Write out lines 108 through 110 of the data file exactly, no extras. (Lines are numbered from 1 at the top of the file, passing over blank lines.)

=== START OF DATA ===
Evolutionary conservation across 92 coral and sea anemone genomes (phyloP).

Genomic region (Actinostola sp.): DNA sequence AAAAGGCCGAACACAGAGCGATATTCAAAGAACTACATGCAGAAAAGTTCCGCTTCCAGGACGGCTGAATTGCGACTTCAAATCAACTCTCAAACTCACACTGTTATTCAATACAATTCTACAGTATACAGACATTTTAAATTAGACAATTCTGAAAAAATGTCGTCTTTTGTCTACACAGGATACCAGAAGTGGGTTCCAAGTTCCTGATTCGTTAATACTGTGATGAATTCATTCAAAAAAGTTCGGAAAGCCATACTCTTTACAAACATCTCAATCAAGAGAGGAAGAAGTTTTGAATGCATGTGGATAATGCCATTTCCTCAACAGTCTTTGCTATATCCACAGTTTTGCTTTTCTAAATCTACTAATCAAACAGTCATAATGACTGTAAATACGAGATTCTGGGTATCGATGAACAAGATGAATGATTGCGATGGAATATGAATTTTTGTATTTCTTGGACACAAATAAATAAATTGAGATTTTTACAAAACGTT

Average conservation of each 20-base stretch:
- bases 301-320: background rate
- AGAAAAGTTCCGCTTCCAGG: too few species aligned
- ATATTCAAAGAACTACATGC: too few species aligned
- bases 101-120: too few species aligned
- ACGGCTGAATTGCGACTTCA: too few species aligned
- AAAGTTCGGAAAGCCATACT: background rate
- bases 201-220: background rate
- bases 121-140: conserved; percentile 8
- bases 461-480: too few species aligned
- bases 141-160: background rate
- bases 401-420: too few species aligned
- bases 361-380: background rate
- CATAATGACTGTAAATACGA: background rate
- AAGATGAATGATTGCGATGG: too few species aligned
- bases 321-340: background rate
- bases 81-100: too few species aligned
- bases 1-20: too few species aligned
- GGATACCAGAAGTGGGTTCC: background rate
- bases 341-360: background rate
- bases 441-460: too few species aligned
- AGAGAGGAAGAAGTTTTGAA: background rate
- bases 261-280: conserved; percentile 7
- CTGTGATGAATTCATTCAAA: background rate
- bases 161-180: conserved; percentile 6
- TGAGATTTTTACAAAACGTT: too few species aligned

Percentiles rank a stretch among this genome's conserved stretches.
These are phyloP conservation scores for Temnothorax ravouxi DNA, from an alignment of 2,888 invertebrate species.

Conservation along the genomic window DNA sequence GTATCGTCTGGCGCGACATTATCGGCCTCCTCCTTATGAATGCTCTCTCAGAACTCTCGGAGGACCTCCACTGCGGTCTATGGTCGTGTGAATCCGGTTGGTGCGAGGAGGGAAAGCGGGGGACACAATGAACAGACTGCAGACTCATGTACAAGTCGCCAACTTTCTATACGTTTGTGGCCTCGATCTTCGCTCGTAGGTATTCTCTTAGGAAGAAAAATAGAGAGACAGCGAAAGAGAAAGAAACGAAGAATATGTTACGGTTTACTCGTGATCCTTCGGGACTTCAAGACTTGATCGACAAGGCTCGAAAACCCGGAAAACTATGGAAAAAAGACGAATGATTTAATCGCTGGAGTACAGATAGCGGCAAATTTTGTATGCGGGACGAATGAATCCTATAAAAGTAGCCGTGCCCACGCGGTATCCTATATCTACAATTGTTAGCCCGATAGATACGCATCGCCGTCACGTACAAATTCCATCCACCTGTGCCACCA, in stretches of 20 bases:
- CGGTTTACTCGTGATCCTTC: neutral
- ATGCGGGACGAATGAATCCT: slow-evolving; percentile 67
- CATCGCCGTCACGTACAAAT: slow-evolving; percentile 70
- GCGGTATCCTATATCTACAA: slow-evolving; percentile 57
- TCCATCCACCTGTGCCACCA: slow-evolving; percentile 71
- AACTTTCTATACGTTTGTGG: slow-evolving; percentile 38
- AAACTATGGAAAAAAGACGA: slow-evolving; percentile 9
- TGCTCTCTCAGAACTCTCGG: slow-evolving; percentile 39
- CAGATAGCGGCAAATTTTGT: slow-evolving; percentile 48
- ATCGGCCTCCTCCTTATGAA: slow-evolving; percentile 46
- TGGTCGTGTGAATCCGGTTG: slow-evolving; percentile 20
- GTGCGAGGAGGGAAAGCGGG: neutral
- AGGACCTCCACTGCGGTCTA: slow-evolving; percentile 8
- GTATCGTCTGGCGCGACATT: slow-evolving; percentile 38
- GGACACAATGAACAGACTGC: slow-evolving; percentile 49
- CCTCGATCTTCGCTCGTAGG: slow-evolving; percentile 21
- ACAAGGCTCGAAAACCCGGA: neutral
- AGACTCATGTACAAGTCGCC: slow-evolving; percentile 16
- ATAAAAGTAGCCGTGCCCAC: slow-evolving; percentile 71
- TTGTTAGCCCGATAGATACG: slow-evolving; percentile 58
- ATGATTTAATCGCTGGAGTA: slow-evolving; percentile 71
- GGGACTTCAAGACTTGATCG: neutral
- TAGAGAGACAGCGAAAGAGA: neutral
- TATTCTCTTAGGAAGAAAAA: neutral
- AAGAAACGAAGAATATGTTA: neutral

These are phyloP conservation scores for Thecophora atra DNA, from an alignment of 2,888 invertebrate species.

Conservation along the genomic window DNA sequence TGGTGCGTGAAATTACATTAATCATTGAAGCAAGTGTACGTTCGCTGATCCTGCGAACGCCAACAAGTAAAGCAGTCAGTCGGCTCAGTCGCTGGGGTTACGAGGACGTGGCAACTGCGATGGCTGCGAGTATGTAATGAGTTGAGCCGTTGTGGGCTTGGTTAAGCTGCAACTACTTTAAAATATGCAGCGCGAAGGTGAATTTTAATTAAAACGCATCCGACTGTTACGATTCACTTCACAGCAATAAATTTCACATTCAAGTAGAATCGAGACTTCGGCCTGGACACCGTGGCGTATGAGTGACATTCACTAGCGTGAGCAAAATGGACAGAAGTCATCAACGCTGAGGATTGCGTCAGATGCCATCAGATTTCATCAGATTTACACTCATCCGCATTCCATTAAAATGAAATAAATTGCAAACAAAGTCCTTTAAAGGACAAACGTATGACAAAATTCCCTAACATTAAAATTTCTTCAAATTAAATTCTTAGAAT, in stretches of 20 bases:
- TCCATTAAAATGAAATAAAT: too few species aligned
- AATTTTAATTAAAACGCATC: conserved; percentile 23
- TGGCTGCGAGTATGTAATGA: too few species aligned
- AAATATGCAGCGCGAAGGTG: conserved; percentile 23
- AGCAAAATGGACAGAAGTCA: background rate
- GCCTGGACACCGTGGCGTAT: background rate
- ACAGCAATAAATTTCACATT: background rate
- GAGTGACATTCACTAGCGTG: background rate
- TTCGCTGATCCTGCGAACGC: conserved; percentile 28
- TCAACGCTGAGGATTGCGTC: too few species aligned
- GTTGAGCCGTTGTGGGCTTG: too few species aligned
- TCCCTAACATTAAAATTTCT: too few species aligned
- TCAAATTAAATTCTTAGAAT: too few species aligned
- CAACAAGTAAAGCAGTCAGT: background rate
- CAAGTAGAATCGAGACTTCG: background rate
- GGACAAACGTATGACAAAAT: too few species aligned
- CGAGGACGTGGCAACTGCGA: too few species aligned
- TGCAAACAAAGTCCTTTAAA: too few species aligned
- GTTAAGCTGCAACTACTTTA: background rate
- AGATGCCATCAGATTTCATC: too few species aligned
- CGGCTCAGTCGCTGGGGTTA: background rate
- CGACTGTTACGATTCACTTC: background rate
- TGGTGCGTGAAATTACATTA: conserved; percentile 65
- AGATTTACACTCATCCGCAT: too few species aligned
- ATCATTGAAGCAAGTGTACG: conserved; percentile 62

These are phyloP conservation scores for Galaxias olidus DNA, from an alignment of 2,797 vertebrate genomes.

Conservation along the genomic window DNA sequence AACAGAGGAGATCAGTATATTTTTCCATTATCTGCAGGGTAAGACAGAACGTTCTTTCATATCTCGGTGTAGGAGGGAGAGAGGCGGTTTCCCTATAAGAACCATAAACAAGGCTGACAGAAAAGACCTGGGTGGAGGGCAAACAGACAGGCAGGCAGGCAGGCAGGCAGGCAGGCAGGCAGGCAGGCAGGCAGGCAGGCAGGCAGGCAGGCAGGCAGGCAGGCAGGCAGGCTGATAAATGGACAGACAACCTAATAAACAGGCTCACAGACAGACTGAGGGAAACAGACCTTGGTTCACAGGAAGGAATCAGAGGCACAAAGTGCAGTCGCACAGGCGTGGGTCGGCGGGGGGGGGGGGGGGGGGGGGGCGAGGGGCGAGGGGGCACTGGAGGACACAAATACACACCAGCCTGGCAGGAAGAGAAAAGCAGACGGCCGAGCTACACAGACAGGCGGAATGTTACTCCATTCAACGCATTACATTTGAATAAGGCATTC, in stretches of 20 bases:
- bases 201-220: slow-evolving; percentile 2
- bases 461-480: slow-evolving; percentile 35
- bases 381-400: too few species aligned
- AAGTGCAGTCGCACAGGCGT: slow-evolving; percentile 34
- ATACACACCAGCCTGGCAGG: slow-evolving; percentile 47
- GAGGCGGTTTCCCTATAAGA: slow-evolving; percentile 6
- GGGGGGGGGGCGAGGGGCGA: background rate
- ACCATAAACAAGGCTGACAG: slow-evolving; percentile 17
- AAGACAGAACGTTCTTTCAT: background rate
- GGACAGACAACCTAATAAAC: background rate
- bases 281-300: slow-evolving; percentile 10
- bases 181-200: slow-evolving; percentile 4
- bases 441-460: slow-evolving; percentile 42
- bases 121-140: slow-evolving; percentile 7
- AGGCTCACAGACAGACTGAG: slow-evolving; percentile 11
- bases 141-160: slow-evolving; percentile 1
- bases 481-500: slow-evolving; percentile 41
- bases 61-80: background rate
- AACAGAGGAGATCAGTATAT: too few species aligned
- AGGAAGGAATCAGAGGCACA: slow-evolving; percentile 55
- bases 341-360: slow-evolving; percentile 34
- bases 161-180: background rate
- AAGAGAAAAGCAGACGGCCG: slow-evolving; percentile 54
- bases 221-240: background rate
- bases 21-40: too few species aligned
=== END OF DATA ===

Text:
- AAGAGAAAAGCAGACGGCCG: slow-evolving; percentile 54
- bases 221-240: background rate
- bases 21-40: too few species aligned